Archeologists Uncover 200 New Stones, 15 Temples At Göbekli Tepe
Archeologists recently discovered at least 15 new megalithic temples and over 200 standing stones at Göbekli Tepe in southeastern Turkey, the oldest archeological site in the world. The excavations predate what was originally thought to be the oldest evidence of human settlement, Çatal Höyük, and are so extensive they will likely require another 150 years of excavation.
The site was reopened partially in February, after being closed to visitors so archeologists could work on its restoration. UNESCO recently added Göbekli Tepe to its list of world heritage sites, with the majority of the complex remaining underground.
Göbeklie Tepe, meaning “potbelly hill,” has baffled archeologists for years, after it was dated to have been built before modern agriculture or the discovery of metal, despite the multitude of carved obelisks used in its construction. These massive stones are T-shaped, weighing between 40 to 60 tons, and standing between 10 to 20 feet tall.
According to mainstream archeology, the site served no practical purpose because it appears that it was not used for housing, and was allegedly built by hunter-gatherers. It was discovered by archeologist Klaus Schmidt, who excavated the site from 1996, until his sudden death in 2014.
But Göbekli Tepe is comprised of intricately carved stones as large as the rocks at Stonehenge, built 7,000 years later. The idea that a group of hunter-gatherers with primitive stone tools could construct a site of this magnitude is astonishing. Alternative theorists believe there may be more to the story.
Others believe the site could be evidence of a lost civilization that drastically predates mainstream archeology’s official timelines. Graham Hancock points out that the site contains the first perfectly north/south associated buildings, alignments to specific star groups and specific moments of the year, meaning this culture had a strong grasp on astronomy.
Boston University Professor Doctor Robert Schoch, posited the idea that an ancient, advanced culture predating traditional civilizations may have existed before the end of the last ice age, before it was wiped out in a cataclysmic event around 9,700 BCE.
Schoch says he believes that a solar induced dark age occurred after a massive solar flare took place, forcing existing civilizations to retreat underground, or as is the case with Göbekli Tepe, to bury their structures for preservation. He believes this culture eventually died out, as human populations descended back into a stone age, until the cycle of civilization sprung up again in Mesopotamia and Ancient Egypt.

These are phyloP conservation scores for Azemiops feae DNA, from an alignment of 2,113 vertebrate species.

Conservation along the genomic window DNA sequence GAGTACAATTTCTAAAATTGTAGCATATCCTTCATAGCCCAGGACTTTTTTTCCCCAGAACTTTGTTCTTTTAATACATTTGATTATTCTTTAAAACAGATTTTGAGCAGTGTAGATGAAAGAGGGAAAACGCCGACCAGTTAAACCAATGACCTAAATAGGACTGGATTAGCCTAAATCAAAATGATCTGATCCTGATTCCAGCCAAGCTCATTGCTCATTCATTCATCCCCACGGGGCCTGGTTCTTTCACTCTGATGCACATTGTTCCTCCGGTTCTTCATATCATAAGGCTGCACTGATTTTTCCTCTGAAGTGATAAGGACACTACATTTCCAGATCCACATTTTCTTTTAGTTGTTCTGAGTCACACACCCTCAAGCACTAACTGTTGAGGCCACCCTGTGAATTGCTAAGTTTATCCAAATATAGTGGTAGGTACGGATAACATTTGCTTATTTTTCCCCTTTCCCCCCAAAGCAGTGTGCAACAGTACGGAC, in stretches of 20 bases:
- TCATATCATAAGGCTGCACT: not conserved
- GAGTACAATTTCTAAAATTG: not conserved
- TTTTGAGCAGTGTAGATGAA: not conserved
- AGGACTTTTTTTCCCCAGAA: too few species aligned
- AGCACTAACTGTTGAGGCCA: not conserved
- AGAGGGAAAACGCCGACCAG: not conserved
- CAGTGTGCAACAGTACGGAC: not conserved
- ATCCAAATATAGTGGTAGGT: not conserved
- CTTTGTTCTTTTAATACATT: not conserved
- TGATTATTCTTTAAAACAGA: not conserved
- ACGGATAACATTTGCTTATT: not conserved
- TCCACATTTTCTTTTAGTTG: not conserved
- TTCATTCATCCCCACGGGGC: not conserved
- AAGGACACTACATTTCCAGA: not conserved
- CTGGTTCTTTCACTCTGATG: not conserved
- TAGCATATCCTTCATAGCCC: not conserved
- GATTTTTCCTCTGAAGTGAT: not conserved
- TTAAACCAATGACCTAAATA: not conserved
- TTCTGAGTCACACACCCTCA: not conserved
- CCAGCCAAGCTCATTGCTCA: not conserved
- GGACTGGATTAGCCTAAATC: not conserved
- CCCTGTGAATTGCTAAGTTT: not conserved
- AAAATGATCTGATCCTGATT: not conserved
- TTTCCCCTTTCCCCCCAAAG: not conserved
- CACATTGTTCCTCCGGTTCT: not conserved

Schoch points to the Sphinx and the water erosion hypothesis as potentially having a connection to this culture. Schoch and other proponents of alternative archeological timelines believe the Sphinx predates ancient Egyptian civilization, due to water erosion on the side of the sphinx; the annual average rainfall that would have been enough to cause this type of erosion ended thousands of years before the Sphinx was allegedly built.
As Graham Hancock likes to say, “stuff just keeps on getting older.”
Learn more about Göbekli Tepe from the research of Andrew Collins in this episode of Beyond Belief:
Evidence the Knights Templar Migrated to Brazil
In the heart of Brazil lies a cave with carvings that may rewrite history. Long before Columbus set foot in the New World, a Medieval society had already taken root. Now researchers are looking for what drove this group across the Atlantic Ocean.
What were they in search of, and what secrets do they now offer the world? A new documentary titled, “The Brazilian Templars Mystery,” sheds light on one of the most overlooked clues to our past and one of the most intriguing and misunderstood cult of warriors — the Knights Templar.
Around 1118 A.D., Hugues de Payens, a French knight, created a military order, along with eight relatives and acquaintances, who became known as the Knights Templar. The order grew rapidly into a large organization of devout Christians during the Middle Ages, charged with an important mission: to protect European travelers on their pilgrimage to the Holy Land and carry out military operations that would ensure a free flow of unhindered pilgrims.
The members of this colorful order of knights swore oaths of poverty and chastity and wore a distinctive badge bearing a red cross on a white mantle. As pilgrimages grew in intensity, so did the numbers of Templars until they became Medieval Christendom’s leading military order.
Over time, the Templars gained a reputation as a wealthy, powerful, and mysterious order that was well-known for their activities as droves of travelers made their way to the holy sites of Jerusalem. When Christian armies wrested control of Jerusalem in 1099 A.D., the Templars opened the floodgates for more and more pilgrims to join.